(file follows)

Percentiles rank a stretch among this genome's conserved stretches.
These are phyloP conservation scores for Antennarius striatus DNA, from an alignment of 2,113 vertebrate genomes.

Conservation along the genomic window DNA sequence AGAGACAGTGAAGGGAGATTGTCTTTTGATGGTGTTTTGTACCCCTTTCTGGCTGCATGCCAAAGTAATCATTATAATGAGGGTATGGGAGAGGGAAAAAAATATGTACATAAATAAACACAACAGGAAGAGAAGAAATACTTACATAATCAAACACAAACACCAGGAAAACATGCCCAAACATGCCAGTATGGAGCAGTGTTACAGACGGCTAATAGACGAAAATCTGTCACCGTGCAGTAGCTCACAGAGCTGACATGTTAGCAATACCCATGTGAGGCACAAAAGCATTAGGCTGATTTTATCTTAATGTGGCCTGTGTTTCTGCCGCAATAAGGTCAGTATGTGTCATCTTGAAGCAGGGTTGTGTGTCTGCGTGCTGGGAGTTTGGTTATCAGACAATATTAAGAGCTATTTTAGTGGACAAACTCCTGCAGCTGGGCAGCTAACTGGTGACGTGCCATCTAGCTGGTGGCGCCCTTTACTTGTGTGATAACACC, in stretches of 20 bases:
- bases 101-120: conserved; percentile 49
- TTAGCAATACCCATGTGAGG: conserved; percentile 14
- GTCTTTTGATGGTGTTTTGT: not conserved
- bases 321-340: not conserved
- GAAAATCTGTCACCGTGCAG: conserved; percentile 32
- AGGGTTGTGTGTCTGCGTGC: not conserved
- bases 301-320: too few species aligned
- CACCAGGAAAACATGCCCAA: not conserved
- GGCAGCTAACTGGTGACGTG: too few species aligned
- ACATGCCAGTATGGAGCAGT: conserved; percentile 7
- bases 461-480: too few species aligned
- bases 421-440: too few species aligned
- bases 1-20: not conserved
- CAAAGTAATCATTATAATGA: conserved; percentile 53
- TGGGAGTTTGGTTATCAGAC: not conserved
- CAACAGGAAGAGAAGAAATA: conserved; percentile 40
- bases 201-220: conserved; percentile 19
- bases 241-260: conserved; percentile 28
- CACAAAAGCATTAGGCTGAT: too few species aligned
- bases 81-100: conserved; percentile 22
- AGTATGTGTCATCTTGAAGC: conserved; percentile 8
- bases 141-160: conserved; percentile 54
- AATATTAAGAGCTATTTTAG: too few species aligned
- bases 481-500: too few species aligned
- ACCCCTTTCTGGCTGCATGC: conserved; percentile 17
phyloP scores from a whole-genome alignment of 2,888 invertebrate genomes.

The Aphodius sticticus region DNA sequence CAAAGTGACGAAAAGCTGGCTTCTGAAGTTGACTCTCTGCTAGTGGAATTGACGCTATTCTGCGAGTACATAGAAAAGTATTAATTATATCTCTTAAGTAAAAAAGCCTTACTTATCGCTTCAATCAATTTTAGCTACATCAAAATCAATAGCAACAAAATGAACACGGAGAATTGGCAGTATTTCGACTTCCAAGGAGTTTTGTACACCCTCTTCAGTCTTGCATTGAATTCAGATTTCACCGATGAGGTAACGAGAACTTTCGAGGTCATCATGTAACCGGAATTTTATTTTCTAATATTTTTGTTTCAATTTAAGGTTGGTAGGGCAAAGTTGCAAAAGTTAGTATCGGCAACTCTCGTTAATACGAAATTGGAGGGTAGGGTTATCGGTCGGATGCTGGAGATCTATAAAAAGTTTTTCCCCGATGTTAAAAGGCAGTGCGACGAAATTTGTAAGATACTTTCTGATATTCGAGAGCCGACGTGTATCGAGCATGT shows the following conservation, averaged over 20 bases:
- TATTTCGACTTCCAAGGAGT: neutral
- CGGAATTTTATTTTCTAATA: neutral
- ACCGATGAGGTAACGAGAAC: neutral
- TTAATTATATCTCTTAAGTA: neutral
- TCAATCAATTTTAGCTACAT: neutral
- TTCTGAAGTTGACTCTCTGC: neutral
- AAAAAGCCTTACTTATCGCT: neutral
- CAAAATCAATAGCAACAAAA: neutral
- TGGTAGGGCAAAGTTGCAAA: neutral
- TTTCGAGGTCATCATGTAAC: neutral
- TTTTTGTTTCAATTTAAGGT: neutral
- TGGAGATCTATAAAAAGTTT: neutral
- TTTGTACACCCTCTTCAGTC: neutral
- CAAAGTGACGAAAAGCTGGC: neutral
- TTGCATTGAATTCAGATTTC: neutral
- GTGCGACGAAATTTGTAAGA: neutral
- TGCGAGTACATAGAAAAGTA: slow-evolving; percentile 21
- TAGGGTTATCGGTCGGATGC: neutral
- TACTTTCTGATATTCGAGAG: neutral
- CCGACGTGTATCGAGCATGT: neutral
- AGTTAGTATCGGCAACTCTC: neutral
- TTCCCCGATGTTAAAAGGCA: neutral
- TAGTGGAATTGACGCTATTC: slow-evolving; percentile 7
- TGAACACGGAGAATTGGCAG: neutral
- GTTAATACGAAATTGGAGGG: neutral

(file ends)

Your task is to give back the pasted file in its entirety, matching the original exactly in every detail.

Percentiles rank a stretch among this genome's conserved stretches.
These are phyloP conservation scores for Antennarius striatus DNA, from an alignment of 2,113 vertebrate genomes.

Conservation along the genomic window DNA sequence AGAGACAGTGAAGGGAGATTGTCTTTTGATGGTGTTTTGTACCCCTTTCTGGCTGCATGCCAAAGTAATCATTATAATGAGGGTATGGGAGAGGGAAAAAAATATGTACATAAATAAACACAACAGGAAGAGAAGAAATACTTACATAATCAAACACAAACACCAGGAAAACATGCCCAAACATGCCAGTATGGAGCAGTGTTACAGACGGCTAATAGACGAAAATCTGTCACCGTGCAGTAGCTCACAGAGCTGACATGTTAGCAATACCCATGTGAGGCACAAAAGCATTAGGCTGATTTTATCTTAATGTGGCCTGTGTTTCTGCCGCAATAAGGTCAGTATGTGTCATCTTGAAGCAGGGTTGTGTGTCTGCGTGCTGGGAGTTTGGTTATCAGACAATATTAAGAGCTATTTTAGTGGACAAACTCCTGCAGCTGGGCAGCTAACTGGTGACGTGCCATCTAGCTGGTGGCGCCCTTTACTTGTGTGATAACACC, in stretches of 20 bases:
- bases 101-120: conserved; percentile 49
- TTAGCAATACCCATGTGAGG: conserved; percentile 14
- GTCTTTTGATGGTGTTTTGT: not conserved
- bases 321-340: not conserved
- GAAAATCTGTCACCGTGCAG: conserved; percentile 32
- AGGGTTGTGTGTCTGCGTGC: not conserved
- bases 301-320: too few species aligned
- CACCAGGAAAACATGCCCAA: not conserved
- GGCAGCTAACTGGTGACGTG: too few species aligned
- ACATGCCAGTATGGAGCAGT: conserved; percentile 7
- bases 461-480: too few species aligned
- bases 421-440: too few species aligned
- bases 1-20: not conserved
- CAAAGTAATCATTATAATGA: conserved; percentile 53
- TGGGAGTTTGGTTATCAGAC: not conserved
- CAACAGGAAGAGAAGAAATA: conserved; percentile 40
- bases 201-220: conserved; percentile 19
- bases 241-260: conserved; percentile 28
- CACAAAAGCATTAGGCTGAT: too few species aligned
- bases 81-100: conserved; percentile 22
- AGTATGTGTCATCTTGAAGC: conserved; percentile 8
- bases 141-160: conserved; percentile 54
- AATATTAAGAGCTATTTTAG: too few species aligned
- bases 481-500: too few species aligned
- ACCCCTTTCTGGCTGCATGC: conserved; percentile 17
phyloP scores from a whole-genome alignment of 2,888 invertebrate genomes.

The Aphodius sticticus region DNA sequence CAAAGTGACGAAAAGCTGGCTTCTGAAGTTGACTCTCTGCTAGTGGAATTGACGCTATTCTGCGAGTACATAGAAAAGTATTAATTATATCTCTTAAGTAAAAAAGCCTTACTTATCGCTTCAATCAATTTTAGCTACATCAAAATCAATAGCAACAAAATGAACACGGAGAATTGGCAGTATTTCGACTTCCAAGGAGTTTTGTACACCCTCTTCAGTCTTGCATTGAATTCAGATTTCACCGATGAGGTAACGAGAACTTTCGAGGTCATCATGTAACCGGAATTTTATTTTCTAATATTTTTGTTTCAATTTAAGGTTGGTAGGGCAAAGTTGCAAAAGTTAGTATCGGCAACTCTCGTTAATACGAAATTGGAGGGTAGGGTTATCGGTCGGATGCTGGAGATCTATAAAAAGTTTTTCCCCGATGTTAAAAGGCAGTGCGACGAAATTTGTAAGATACTTTCTGATATTCGAGAGCCGACGTGTATCGAGCATGT shows the following conservation, averaged over 20 bases:
- TATTTCGACTTCCAAGGAGT: neutral
- CGGAATTTTATTTTCTAATA: neutral
- ACCGATGAGGTAACGAGAAC: neutral
- TTAATTATATCTCTTAAGTA: neutral
- TCAATCAATTTTAGCTACAT: neutral
- TTCTGAAGTTGACTCTCTGC: neutral
- AAAAAGCCTTACTTATCGCT: neutral
- CAAAATCAATAGCAACAAAA: neutral
- TGGTAGGGCAAAGTTGCAAA: neutral
- TTTCGAGGTCATCATGTAAC: neutral
- TTTTTGTTTCAATTTAAGGT: neutral
- TGGAGATCTATAAAAAGTTT: neutral
- TTTGTACACCCTCTTCAGTC: neutral
- CAAAGTGACGAAAAGCTGGC: neutral
- TTGCATTGAATTCAGATTTC: neutral
- GTGCGACGAAATTTGTAAGA: neutral
- TGCGAGTACATAGAAAAGTA: slow-evolving; percentile 21
- TAGGGTTATCGGTCGGATGC: neutral
- TACTTTCTGATATTCGAGAG: neutral
- CCGACGTGTATCGAGCATGT: neutral
- AGTTAGTATCGGCAACTCTC: neutral
- TTCCCCGATGTTAAAAGGCA: neutral
- TAGTGGAATTGACGCTATTC: slow-evolving; percentile 7
- TGAACACGGAGAATTGGCAG: neutral
- GTTAATACGAAATTGGAGGG: neutral